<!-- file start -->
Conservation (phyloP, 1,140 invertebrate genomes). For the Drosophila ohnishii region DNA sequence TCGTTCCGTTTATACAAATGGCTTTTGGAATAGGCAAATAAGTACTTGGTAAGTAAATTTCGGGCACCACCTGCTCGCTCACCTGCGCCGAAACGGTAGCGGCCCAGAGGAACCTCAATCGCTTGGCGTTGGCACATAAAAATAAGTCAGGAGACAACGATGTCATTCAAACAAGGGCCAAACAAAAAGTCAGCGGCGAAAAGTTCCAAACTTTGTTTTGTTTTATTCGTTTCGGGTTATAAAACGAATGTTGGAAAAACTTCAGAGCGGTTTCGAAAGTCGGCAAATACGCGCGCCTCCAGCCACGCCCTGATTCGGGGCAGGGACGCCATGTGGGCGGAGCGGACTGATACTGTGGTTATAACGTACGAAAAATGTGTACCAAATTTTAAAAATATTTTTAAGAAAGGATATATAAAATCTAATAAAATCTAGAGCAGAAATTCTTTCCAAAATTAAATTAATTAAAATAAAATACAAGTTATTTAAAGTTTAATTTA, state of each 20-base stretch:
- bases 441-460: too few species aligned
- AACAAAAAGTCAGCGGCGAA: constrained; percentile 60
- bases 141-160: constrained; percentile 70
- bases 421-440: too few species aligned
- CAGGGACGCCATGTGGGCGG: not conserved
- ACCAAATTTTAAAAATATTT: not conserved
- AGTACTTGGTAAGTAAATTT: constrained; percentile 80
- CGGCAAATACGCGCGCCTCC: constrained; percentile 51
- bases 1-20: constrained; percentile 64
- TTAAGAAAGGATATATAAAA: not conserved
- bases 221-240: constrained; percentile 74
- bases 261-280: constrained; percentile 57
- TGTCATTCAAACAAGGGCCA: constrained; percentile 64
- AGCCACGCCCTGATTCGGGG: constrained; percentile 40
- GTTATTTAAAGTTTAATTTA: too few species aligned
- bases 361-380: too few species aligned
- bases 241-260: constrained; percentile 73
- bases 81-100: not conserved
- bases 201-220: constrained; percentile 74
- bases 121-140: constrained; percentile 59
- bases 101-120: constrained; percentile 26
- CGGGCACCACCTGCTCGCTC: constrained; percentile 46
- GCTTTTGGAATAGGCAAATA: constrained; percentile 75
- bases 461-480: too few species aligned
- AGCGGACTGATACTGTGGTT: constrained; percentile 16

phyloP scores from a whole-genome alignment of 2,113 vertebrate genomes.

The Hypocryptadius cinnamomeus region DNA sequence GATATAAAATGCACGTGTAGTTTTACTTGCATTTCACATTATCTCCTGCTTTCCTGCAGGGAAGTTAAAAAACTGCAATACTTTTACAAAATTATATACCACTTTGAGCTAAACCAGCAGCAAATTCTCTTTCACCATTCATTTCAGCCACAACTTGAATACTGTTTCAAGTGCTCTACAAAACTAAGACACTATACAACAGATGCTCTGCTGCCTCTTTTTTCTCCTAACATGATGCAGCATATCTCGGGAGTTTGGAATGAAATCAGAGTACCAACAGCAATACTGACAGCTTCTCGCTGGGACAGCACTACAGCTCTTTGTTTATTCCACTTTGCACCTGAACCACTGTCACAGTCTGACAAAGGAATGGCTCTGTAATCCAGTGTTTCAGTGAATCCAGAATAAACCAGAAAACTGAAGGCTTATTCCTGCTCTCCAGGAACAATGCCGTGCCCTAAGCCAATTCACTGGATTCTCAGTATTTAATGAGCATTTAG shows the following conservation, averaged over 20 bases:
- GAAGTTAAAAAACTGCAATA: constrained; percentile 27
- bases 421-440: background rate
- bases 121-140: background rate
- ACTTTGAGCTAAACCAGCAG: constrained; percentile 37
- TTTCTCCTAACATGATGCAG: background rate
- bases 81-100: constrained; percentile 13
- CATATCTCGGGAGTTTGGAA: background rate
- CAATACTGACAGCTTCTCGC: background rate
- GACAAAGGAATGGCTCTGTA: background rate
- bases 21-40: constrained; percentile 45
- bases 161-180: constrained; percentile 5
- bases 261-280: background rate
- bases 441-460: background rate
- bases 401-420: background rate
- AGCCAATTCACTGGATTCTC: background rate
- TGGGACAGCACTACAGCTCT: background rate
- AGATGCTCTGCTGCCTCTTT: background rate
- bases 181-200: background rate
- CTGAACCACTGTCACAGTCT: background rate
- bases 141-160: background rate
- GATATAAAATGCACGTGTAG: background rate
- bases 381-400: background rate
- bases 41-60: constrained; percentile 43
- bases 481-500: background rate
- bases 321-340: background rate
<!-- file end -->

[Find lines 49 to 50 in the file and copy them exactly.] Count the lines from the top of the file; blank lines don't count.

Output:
- GATATAAAATGCACGTGTAG: background rate
- bases 381-400: background rate